Instant nostalgia – moblogs, blogs, flickr accounts, Twitter – whatever happened to the good old days of forgetting crap?

Katie Columns & Opinion Leave a Comment

katie.JPGFor years, from the age of 13, I kept a diary. Maybe because I was well into history at school (notice how I try to word it as if it’s a cool thing to be a fusty history nerd), I was always obsessed with documenting everything, keeping photos neatly organised and captioned in my photo albums, hanging on to old tickets and keeping track of what books I’d read. Yes, I was a list keeping, photo filing, diary keeping loser of the highest order.

Then, just as my life started to actually get interesting, I thought “screw this” and promptly stopped. There were far more exciting things to do than write down everything I’d done – as they say, only good girls keep a diary. But somewhere along the line, something weird happened. The rest of the world turned into diarists, obsessively documenting every. single. last. thing they did.

Maybe it was the release of finally deciding just to quit with the diary writing that freed me, but I just couldn’t get my act together to do half the things that were expected of me. And because of that, I now have a slew of half-arsed blogs littering the internet like unwanted drivel containers. My Flickr account is sadly neglected, my moblog gets updates that are irregular at best, and my MySpace profile lies fallow and untended.

All those people who cried “nerd” when they saw me sticking in another set of photo corners and taking my Sharpie to yet another photo album were suddenly creating enormous online photo albums, all tagged, categorised and commented upon.

I’m not quite sure at what stage everyone turned into obsessive-compulsive cataloguers, but I can’t help but be a little bit bemused. My memory hoarding was caused by two things: a fear of getting old and forgetting stuff (what can I say, I was a morbid teenager) and a mistaken belief that what I was recording would one day be historically relevant (“how it was for a teenager at the edge of the 20th century”, that kind of thing – like Anne Frank but with more whining about mum not letting me go to Glastonbury). And, of course, there was the instant nostalgia.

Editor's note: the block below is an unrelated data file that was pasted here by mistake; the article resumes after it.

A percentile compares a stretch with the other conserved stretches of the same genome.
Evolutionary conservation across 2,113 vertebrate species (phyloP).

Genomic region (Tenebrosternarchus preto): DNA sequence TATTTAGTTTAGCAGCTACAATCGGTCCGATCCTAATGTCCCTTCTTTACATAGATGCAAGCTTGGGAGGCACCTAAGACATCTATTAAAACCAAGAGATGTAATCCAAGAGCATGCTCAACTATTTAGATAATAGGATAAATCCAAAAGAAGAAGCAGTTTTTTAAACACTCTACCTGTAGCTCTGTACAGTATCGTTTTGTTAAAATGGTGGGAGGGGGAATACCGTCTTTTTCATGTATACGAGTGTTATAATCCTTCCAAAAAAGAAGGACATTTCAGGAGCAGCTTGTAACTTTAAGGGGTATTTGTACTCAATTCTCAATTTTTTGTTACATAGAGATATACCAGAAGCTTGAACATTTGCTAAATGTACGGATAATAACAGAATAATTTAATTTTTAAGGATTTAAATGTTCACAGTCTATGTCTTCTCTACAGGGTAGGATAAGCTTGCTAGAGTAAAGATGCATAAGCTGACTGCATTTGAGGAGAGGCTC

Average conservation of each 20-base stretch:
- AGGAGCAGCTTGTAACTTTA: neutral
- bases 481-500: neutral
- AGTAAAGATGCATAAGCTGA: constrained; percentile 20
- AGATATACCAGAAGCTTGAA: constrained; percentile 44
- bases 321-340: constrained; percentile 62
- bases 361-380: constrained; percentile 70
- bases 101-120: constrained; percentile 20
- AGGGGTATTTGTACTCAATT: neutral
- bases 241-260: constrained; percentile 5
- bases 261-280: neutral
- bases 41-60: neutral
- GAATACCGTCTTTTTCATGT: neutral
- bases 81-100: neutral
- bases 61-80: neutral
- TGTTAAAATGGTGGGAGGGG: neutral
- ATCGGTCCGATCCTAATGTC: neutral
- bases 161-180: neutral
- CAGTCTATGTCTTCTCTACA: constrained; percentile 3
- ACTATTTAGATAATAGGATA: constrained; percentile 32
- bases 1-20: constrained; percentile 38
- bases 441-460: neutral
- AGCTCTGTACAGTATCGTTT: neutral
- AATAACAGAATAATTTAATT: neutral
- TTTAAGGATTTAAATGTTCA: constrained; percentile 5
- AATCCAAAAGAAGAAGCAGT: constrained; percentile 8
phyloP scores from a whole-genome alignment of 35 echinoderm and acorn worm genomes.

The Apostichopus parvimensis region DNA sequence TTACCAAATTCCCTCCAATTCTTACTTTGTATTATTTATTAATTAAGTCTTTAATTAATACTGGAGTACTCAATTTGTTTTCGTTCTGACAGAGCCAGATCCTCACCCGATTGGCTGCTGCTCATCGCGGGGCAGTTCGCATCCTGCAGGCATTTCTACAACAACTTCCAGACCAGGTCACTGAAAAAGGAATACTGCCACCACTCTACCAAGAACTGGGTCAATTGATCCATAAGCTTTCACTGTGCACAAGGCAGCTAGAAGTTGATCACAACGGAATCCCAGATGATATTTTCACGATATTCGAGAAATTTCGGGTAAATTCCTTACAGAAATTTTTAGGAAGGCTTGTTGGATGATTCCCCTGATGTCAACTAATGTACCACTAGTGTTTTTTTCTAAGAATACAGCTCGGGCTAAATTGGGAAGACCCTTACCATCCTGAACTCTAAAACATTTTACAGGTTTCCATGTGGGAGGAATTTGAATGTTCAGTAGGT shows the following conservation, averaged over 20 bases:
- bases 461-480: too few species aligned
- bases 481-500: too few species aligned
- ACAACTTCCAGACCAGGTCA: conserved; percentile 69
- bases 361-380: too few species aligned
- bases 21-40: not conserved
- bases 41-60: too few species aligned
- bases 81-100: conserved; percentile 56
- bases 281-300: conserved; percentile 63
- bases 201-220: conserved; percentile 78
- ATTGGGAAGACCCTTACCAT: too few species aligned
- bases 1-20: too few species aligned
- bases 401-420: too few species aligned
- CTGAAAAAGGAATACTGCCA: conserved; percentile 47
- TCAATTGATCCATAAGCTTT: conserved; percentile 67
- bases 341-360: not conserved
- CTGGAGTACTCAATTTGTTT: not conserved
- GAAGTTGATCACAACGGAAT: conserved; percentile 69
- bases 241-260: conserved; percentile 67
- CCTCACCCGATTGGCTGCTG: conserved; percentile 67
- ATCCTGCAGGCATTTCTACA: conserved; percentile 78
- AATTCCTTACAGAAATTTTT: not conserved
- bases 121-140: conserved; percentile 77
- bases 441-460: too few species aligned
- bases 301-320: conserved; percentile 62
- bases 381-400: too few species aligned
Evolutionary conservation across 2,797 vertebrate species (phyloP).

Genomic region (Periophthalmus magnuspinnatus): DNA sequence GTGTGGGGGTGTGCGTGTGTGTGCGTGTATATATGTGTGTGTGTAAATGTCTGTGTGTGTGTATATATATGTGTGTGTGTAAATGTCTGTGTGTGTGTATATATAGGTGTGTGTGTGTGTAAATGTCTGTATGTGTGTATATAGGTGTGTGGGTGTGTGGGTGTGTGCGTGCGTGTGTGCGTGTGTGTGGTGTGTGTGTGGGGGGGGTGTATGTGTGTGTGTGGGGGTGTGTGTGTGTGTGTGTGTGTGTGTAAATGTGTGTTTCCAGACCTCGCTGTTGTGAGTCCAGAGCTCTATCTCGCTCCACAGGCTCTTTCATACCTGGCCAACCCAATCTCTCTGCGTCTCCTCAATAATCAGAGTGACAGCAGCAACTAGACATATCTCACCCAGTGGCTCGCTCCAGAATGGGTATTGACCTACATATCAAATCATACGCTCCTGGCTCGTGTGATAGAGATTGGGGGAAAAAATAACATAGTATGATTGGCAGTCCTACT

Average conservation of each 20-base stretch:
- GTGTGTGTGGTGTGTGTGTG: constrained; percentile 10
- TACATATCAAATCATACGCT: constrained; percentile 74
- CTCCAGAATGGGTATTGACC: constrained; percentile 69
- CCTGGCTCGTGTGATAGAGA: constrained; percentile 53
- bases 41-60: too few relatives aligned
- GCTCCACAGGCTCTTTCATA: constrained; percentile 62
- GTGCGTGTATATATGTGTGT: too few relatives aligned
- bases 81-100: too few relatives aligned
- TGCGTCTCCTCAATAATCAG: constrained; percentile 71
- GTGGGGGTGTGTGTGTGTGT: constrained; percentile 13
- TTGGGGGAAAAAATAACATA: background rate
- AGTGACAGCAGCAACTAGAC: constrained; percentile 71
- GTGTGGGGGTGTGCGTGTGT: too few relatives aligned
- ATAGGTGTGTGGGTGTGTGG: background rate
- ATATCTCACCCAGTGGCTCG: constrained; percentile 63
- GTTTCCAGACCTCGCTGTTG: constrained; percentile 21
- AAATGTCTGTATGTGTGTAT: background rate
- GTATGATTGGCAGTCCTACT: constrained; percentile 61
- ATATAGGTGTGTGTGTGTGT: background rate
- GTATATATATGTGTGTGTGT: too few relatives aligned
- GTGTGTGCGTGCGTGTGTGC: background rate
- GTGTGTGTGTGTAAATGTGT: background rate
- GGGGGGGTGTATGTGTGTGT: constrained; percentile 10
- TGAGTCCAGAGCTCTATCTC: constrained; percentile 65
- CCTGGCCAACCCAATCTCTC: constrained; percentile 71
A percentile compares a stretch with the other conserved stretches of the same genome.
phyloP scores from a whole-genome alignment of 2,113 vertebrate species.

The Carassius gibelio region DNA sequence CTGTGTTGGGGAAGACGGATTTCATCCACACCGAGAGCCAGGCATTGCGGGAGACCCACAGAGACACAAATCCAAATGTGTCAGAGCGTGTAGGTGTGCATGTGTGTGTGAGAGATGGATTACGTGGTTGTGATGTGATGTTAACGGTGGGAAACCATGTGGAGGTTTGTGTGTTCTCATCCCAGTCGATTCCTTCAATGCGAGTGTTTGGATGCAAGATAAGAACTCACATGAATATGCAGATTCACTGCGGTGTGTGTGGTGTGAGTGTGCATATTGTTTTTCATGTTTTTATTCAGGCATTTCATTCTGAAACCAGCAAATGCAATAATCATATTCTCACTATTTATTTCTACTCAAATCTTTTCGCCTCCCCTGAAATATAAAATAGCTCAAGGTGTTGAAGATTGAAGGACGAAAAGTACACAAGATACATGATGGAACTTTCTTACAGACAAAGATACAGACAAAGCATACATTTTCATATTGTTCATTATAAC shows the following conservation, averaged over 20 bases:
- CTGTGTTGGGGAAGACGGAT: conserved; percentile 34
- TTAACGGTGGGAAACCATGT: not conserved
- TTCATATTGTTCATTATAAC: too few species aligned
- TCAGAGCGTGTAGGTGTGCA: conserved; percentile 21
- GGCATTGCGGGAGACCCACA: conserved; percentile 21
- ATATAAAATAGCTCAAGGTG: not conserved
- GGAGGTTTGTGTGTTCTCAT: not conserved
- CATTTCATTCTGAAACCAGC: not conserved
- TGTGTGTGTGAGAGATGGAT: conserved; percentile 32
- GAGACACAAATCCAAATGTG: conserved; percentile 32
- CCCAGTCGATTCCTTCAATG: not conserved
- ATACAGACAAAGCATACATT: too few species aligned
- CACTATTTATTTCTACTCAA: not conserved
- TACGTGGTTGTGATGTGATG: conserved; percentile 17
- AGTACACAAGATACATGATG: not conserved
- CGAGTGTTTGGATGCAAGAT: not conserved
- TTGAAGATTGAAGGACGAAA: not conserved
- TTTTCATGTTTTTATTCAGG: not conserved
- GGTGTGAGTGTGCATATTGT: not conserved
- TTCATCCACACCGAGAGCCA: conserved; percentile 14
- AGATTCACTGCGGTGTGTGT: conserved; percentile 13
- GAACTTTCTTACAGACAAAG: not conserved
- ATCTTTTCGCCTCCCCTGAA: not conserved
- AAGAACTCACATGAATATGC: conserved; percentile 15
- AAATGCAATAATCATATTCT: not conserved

Much of my time was spent documenting the fun I was having – making sure I had lots of photos, writing it all up in my diary – but a whole load more of it was spent looking back through the photos and diary entries, showing things to friends and generally wandering down the memory lane that had only recently been memory-tarmacked.

And while I’ve become lazy in my advancing years (so what if I lose my memory – how will I remember that I have?), I’m glad to see that the rest of the world has become as sad as I was. The whole “experiencing things” thing is over-rated: so what if you spent the entire time at a music gig watching it through your camera’s preview screen – you get to enjoy the whole thing again when you get home! And who cares if you spent the whole time at a party updating your Twitter page and uploading photos to your moblog? At least you have a record of it all, godammit!

It doesn’t take an idiot (that’s me) to point out that we’ve all become obsessed by nostalgia in the past 10 years or so. TV channels have created a whole new genre of list programmes and retro-gazing shows that allow us to wallow in our memories of the 80s. Maybe it’s something to do with the turn of the century, or maybe it’s just that the geeks are taking over the universe, but either way when the aliens come to learn about this strange, extinct species of ape-like creatures, they’ll have plenty of crap to read. Assuming the last person to leave this life doesn’t switch off the internet, of course.

By Katie | June 18th, 2007